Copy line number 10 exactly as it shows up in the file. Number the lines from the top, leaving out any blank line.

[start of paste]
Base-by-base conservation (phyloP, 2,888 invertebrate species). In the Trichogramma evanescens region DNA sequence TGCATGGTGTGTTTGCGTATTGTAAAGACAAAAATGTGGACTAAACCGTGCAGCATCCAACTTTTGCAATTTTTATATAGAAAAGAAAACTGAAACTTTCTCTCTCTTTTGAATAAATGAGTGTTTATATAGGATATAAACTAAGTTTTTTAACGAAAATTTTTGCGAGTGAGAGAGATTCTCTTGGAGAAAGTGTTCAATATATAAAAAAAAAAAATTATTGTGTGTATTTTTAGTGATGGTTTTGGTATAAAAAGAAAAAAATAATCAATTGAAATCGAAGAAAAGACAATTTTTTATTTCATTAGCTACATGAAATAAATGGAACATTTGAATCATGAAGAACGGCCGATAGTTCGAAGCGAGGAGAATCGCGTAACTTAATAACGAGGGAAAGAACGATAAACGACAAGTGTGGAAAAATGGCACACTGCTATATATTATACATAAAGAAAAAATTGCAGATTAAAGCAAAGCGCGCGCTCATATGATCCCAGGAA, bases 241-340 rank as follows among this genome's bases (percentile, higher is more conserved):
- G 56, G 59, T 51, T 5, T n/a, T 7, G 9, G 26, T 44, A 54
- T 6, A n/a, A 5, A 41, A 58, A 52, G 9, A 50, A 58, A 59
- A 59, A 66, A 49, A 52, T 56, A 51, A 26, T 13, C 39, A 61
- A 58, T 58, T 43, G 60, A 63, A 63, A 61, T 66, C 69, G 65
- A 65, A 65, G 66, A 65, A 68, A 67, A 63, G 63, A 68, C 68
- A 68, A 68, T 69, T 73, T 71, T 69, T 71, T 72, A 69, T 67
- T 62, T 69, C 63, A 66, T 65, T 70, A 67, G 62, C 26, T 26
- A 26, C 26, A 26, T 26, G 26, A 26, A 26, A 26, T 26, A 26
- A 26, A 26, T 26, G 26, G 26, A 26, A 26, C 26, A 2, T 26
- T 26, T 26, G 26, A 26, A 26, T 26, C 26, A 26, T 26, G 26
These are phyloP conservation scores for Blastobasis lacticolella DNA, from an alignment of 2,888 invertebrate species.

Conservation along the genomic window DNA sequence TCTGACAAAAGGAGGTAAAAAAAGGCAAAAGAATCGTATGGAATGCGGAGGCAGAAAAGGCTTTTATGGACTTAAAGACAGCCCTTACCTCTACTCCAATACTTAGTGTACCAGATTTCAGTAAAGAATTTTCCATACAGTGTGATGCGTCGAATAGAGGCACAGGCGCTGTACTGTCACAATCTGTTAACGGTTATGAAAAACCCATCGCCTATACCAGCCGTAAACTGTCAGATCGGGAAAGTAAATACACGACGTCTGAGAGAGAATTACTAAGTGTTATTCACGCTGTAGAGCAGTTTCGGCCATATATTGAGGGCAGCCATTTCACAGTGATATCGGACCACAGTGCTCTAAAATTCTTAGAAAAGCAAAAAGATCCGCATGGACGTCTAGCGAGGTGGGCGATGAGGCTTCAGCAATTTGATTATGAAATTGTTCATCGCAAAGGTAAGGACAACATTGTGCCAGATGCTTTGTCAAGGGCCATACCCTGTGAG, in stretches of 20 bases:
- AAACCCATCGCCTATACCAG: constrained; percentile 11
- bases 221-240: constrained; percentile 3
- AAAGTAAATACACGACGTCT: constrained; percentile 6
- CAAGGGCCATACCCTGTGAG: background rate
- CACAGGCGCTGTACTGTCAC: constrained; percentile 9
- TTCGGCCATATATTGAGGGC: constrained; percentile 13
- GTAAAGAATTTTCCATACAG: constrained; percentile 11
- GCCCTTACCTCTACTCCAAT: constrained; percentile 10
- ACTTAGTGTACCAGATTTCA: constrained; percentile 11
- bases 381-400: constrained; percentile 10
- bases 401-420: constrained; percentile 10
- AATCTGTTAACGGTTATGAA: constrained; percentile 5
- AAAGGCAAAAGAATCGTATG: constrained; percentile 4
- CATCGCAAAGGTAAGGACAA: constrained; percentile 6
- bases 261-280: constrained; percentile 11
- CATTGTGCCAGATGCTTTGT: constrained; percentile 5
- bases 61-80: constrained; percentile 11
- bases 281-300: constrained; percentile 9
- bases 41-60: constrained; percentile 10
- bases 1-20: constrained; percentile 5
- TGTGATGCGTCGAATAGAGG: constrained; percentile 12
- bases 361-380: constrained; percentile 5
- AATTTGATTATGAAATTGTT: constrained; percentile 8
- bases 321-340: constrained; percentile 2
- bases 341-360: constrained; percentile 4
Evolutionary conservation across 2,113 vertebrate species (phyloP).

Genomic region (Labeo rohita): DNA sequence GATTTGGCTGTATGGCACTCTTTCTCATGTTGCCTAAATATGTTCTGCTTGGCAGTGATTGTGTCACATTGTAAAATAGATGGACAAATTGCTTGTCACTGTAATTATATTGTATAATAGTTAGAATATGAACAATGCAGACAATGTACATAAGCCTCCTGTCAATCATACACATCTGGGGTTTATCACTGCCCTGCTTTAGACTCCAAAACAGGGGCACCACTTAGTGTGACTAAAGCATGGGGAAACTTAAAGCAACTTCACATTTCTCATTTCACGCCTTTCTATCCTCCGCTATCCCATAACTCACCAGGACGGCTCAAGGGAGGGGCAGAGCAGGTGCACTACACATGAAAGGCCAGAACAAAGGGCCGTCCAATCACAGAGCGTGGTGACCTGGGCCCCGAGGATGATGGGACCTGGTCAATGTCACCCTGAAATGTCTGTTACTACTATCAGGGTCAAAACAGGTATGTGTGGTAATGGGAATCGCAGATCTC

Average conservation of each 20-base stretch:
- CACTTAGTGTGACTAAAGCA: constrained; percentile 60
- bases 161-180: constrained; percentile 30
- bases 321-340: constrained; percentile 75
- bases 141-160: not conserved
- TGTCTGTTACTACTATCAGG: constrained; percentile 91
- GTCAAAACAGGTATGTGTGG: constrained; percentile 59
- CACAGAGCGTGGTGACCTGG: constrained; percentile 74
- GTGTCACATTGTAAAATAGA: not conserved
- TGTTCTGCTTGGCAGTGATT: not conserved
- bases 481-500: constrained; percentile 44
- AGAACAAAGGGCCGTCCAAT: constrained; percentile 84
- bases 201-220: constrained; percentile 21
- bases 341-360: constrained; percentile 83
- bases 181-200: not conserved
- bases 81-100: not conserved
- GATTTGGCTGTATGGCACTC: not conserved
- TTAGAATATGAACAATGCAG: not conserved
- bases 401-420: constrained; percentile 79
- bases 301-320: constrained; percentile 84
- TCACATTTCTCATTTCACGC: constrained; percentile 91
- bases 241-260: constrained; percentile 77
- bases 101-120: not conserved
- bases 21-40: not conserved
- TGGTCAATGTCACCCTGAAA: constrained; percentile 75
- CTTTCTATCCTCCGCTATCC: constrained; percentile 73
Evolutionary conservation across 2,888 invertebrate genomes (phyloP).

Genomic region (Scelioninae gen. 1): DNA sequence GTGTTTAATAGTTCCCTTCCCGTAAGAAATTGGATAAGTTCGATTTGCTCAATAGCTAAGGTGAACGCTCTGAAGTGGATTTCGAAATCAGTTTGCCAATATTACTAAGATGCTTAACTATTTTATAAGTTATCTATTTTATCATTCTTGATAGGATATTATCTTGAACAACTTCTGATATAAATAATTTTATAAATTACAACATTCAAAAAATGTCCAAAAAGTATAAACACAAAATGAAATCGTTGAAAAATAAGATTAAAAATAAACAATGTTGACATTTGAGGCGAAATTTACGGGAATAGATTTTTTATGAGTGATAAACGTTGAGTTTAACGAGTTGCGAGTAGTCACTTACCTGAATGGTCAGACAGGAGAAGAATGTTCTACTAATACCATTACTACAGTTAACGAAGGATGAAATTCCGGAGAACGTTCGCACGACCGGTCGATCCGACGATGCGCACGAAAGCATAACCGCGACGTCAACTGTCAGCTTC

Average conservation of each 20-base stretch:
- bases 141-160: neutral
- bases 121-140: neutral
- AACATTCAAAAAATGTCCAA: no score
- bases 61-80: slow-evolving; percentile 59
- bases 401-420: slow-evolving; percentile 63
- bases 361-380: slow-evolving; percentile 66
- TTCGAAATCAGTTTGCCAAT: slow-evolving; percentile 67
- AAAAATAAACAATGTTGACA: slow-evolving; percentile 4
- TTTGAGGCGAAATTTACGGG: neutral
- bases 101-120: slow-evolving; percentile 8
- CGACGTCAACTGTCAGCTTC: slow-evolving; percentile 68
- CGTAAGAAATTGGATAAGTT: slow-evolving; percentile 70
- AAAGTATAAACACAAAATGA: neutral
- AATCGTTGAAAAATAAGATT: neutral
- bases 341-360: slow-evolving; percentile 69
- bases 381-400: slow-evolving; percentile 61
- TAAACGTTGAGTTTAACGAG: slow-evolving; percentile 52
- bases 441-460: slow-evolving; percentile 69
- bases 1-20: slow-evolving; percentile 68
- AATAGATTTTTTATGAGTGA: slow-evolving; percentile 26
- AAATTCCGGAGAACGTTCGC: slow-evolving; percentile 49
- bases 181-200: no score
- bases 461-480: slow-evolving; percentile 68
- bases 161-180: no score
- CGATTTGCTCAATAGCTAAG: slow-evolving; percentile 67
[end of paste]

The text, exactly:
- A 26, A 26, T 26, G 26, G 26, A 26, A 26, C 26, A 2, T 26